Ancient Sicilian Fisherman’s Soup: Zuppetta di Gamberi

gamberiOur grandparents knew best – you should always listen to your Nonni. My maternal grandfather was a fisherman and from him, I came to appreciate the wealth of seafood available in the Mediterranean Sea but also learned reserves of maritime knowledge I will share with you over time. I don’t know about you, but our entire family was hit by this terrible flu {the “bug” as they call it} and we recovered speedily thanks to the ancient Sicilian fisherman’s soup we call: Zuppetta di Gamberi.

Research has proven that seafood improves intelligence and cognitive skills, that it’s one of the best natural aphrodisiacs available and – I want to add to this – that it contains potent beneficial effects on our overall health and well being. If you are feeling down due to the winter blues or are suffering from the common cold, I highly encourage you prepare this amazing “zuppetta” or soup.

The simplest, healthiest ingredients: shrimp, onions, tomatoes, parsley, a pinch of salt, a pinch of red pepper flakes, olive oil, enough water to cover the shrimp as it’s simmering (this will be your “liquid” for the soup). Let boil until shrimp is cooked and “floats” to the top. In a separate pan, prepare pastina (small pasta generally used for children or soups) or spaghetti (to be later chopped finely) or any other kind of small pasta you like that can be used in a soup.

Once the pasta is cooked, divide into soup cups/bowls and pour some of the “liquid” and shrimp for each serving. Sprinkle some parmigiano on top as you serve hot. Please report back to me if you enjoyed it…wish you a speedy flu recovery and, certainly, no more blues.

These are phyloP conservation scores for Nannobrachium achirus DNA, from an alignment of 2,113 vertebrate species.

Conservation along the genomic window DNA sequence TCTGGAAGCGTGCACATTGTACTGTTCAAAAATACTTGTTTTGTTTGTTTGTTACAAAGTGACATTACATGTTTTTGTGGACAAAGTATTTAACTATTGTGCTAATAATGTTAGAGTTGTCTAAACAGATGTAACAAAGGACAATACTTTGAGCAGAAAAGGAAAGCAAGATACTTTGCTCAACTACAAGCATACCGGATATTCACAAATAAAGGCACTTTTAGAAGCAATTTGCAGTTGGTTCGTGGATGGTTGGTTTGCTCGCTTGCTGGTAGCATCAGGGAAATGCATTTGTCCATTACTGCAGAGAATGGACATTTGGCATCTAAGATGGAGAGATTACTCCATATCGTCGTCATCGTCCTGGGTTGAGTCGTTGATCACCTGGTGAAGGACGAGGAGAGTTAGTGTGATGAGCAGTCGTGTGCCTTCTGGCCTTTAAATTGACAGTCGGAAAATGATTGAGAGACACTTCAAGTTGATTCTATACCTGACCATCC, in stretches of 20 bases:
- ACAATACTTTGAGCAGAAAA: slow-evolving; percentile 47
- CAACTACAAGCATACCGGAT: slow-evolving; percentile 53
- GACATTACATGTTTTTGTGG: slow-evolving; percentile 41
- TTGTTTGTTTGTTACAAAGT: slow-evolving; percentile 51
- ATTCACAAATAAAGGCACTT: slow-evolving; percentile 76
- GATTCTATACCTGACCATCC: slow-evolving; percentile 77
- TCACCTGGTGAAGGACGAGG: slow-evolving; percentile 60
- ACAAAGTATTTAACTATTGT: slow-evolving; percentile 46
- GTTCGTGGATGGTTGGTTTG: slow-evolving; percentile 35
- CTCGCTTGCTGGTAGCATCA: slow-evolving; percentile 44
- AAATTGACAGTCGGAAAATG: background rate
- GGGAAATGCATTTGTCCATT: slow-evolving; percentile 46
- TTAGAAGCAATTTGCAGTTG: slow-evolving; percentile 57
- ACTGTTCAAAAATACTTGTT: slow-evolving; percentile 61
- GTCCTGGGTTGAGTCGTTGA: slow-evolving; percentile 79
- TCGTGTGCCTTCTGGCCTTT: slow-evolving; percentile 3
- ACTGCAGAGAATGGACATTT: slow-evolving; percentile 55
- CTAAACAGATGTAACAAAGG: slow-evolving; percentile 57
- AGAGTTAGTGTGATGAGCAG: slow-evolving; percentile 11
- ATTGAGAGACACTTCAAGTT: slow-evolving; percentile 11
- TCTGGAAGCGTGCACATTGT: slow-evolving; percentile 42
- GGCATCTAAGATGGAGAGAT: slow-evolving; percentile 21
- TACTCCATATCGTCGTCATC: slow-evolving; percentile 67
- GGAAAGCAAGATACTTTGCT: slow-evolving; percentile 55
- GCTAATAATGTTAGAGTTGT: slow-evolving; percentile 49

Francesca Mignosa

Francesca Mignosa
Francesca Mignosa
Francesca V. Mignosa is the Author of "My Sicily" (USA, September 2012). You can purchase the book or follow the Author's booktour, reflections, photos and thoughts on Sicily, the Sicilian-American culture, writing and much more on her: Blog: Francesca organizes group and personalized travel to Sicily and Italy.

Related Articles


  1. My sainted mother made a similar meal three times a week. in dialetto she called it “zuppa di pesce.”it was billed as “brain food”, but who cared about that… it was flat out delicious. to buy imposter versions of mom’s soup today runs between $30 and $40 dollars. not as tasty as moms, but it still makes me shallare.
    I loved this article both in terms of nostalgic value and because of its practical culinary tips. Brava!

  2. With the exception of the red pepper flakes (which I always use), my Sicilian/American mother made a very similar “zuppa di pesce” using shrimp. But because my maternal nonni (also my paternal nonno) came from Erice, she used couscous instead of pasta and added a couple of shaved (or grated) almonds, as she was taught by my grandmother. That’s how I make it and it’s always a hit with everyone, even my Italian-born, but non-Sicilian, friends. Delizioso!

  3. Hi. asked whats on in Palermo and got you. reading the recipe of Zuppetta di Gamberi made me think of the fun I have cooking the creatures I get during the Summer months out in the Bay . Lobster Crab Seatrout Plaice and Mackerel are all available and I love experimenting with whatever is available and cheap good quality ingredients . Oh I forgot I also have 45 year old Natives or Belon Oysters, fabulous eating or fried .Gigas are just not as nice to my palet.
    Now to my point of writing , when I saw OLD FISHERMAN Recipe , i catch some rubbish including green crabs on the sub littoral line of the shore and these I cook up in a boullion smash then and strain the liquor . This i can use as a fine Stock for Chowders Bisques and SoupsLast May I was at the Cookery Class at Nicolettas , at Palazzo Lanza Tomasi in Palermo . It was interesting to learn a little of Sicilian love of Seafood that tasted so like our own here .

Comments are closed.

Stay Connected

Digital nomads? Time off? Retiring? Here your place.. in Sicilyspot_img

Latest Articles